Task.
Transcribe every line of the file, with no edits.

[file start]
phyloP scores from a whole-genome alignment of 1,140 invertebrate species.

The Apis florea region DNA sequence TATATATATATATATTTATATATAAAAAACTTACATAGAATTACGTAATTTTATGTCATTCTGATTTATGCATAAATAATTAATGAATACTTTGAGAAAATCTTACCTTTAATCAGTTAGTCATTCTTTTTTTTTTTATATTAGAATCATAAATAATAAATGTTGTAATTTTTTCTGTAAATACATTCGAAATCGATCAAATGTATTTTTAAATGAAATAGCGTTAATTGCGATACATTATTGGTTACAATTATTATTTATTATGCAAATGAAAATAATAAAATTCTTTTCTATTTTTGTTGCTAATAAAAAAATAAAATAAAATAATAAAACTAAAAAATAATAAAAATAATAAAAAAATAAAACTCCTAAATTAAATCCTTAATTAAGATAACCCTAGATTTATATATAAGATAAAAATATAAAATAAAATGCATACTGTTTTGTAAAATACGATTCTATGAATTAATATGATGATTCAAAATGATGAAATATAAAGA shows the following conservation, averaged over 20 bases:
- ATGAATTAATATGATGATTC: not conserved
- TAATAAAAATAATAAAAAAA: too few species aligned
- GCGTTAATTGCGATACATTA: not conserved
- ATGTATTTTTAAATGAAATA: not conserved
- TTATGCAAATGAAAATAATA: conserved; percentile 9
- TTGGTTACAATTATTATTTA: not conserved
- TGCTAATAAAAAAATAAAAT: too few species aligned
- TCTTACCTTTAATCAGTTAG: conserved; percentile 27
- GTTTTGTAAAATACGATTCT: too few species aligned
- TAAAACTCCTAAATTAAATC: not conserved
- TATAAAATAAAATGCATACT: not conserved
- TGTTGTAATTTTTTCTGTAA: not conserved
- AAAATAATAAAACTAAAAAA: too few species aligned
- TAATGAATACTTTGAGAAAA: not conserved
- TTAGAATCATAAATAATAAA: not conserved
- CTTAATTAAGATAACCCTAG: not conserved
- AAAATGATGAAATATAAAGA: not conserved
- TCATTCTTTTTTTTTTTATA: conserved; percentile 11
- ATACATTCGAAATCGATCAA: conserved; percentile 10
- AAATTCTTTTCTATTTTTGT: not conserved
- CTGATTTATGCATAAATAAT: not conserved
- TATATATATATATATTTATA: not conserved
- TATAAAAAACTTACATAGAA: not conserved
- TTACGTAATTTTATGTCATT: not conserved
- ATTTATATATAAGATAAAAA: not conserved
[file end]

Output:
phyloP scores from a whole-genome alignment of 1,140 invertebrate species.

The Apis florea region DNA sequence TATATATATATATATTTATATATAAAAAACTTACATAGAATTACGTAATTTTATGTCATTCTGATTTATGCATAAATAATTAATGAATACTTTGAGAAAATCTTACCTTTAATCAGTTAGTCATTCTTTTTTTTTTTATATTAGAATCATAAATAATAAATGTTGTAATTTTTTCTGTAAATACATTCGAAATCGATCAAATGTATTTTTAAATGAAATAGCGTTAATTGCGATACATTATTGGTTACAATTATTATTTATTATGCAAATGAAAATAATAAAATTCTTTTCTATTTTTGTTGCTAATAAAAAAATAAAATAAAATAATAAAACTAAAAAATAATAAAAATAATAAAAAAATAAAACTCCTAAATTAAATCCTTAATTAAGATAACCCTAGATTTATATATAAGATAAAAATATAAAATAAAATGCATACTGTTTTGTAAAATACGATTCTATGAATTAATATGATGATTCAAAATGATGAAATATAAAGA shows the following conservation, averaged over 20 bases:
- ATGAATTAATATGATGATTC: not conserved
- TAATAAAAATAATAAAAAAA: too few species aligned
- GCGTTAATTGCGATACATTA: not conserved
- ATGTATTTTTAAATGAAATA: not conserved
- TTATGCAAATGAAAATAATA: conserved; percentile 9
- TTGGTTACAATTATTATTTA: not conserved
- TGCTAATAAAAAAATAAAAT: too few species aligned
- TCTTACCTTTAATCAGTTAG: conserved; percentile 27
- GTTTTGTAAAATACGATTCT: too few species aligned
- TAAAACTCCTAAATTAAATC: not conserved
- TATAAAATAAAATGCATACT: not conserved
- TGTTGTAATTTTTTCTGTAA: not conserved
- AAAATAATAAAACTAAAAAA: too few species aligned
- TAATGAATACTTTGAGAAAA: not conserved
- TTAGAATCATAAATAATAAA: not conserved
- CTTAATTAAGATAACCCTAG: not conserved
- AAAATGATGAAATATAAAGA: not conserved
- TCATTCTTTTTTTTTTTATA: conserved; percentile 11
- ATACATTCGAAATCGATCAA: conserved; percentile 10
- AAATTCTTTTCTATTTTTGT: not conserved
- CTGATTTATGCATAAATAAT: not conserved
- TATATATATATATATTTATA: not conserved
- TATAAAAAACTTACATAGAA: not conserved
- TTACGTAATTTTATGTCATT: not conserved
- ATTTATATATAAGATAAAAA: not conserved